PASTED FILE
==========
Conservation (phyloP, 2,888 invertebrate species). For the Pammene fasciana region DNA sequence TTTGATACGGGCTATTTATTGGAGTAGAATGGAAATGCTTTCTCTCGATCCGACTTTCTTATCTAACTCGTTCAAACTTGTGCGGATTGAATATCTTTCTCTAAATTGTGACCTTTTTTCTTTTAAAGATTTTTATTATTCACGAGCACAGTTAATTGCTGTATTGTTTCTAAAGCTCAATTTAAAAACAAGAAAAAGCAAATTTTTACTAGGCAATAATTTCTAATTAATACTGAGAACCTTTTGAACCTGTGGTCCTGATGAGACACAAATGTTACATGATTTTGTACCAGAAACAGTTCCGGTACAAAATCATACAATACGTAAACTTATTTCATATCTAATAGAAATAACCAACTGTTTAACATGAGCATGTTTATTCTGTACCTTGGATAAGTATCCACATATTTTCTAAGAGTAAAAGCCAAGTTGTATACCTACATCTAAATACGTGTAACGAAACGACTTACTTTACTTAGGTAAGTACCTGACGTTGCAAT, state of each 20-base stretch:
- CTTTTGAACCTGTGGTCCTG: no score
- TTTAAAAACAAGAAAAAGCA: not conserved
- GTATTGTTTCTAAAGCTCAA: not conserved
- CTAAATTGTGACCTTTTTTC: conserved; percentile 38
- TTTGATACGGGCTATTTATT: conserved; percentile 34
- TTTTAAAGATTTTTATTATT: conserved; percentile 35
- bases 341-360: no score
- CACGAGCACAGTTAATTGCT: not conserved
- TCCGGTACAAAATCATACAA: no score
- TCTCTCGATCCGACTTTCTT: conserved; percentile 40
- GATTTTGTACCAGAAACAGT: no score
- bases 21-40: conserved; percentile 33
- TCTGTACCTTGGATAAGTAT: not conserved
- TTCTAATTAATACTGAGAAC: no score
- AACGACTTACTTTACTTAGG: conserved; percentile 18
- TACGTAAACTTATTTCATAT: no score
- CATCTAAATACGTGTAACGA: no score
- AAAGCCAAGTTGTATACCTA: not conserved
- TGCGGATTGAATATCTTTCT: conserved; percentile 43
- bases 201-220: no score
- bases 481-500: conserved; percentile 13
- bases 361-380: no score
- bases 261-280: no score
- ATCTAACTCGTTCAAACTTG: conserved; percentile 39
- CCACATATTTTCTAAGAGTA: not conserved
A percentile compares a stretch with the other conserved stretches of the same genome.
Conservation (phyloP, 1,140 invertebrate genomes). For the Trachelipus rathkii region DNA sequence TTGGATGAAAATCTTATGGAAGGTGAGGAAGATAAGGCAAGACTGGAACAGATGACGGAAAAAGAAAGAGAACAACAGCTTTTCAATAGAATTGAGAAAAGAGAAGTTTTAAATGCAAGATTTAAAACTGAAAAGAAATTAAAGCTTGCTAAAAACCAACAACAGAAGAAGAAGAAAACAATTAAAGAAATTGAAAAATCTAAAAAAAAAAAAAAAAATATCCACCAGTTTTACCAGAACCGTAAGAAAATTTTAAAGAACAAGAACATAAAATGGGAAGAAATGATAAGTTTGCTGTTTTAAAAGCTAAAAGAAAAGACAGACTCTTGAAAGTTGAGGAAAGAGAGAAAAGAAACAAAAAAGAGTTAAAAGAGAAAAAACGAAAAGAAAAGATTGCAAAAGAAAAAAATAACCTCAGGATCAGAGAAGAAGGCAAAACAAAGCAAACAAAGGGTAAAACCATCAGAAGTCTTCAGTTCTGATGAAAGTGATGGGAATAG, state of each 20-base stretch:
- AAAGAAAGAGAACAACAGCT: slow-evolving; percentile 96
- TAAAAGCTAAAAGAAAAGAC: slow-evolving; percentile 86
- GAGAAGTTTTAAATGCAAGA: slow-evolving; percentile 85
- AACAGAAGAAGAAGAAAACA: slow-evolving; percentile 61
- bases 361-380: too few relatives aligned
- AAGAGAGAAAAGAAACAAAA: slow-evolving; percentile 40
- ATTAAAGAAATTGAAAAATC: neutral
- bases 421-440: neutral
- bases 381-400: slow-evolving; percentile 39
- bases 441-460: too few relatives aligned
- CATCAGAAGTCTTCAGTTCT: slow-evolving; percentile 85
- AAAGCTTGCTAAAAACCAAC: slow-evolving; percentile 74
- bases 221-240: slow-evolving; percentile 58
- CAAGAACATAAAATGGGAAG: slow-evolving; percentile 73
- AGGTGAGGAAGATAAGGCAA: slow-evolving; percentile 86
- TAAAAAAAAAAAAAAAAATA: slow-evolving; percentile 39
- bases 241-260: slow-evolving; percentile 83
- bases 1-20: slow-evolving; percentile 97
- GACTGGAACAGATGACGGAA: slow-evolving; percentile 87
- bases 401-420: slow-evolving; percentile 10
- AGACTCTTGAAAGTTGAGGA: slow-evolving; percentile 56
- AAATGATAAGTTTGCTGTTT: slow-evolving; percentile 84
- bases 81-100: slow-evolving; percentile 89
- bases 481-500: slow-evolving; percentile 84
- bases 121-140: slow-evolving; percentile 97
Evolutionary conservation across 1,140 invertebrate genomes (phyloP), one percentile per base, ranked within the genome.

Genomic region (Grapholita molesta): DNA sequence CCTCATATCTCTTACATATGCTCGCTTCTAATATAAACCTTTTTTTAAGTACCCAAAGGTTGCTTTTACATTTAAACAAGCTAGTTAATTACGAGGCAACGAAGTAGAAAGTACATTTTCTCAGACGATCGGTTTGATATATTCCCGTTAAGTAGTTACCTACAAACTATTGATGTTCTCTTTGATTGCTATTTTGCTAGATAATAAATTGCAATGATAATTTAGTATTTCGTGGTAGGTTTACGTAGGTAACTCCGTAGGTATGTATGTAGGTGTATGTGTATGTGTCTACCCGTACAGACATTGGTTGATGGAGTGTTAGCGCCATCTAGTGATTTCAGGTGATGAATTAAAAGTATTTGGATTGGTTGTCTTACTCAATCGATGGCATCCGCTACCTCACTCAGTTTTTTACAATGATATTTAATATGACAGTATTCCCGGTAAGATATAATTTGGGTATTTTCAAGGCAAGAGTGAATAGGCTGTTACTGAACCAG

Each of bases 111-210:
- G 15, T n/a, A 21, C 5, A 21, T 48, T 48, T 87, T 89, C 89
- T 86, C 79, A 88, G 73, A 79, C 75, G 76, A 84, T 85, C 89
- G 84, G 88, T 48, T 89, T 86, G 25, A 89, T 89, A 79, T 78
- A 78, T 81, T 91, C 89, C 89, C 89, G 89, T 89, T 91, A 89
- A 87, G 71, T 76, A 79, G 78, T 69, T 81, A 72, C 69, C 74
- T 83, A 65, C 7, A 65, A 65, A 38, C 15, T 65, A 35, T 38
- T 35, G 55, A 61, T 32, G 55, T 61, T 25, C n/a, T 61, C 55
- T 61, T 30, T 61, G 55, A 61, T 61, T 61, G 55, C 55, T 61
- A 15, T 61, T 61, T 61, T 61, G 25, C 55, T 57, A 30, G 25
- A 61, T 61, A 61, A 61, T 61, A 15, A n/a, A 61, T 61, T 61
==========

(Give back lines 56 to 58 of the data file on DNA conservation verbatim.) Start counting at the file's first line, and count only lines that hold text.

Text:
Each of bases 111-210:
- G 15, T n/a, A 21, C 5, A 21, T 48, T 48, T 87, T 89, C 89
- T 86, C 79, A 88, G 73, A 79, C 75, G 76, A 84, T 85, C 89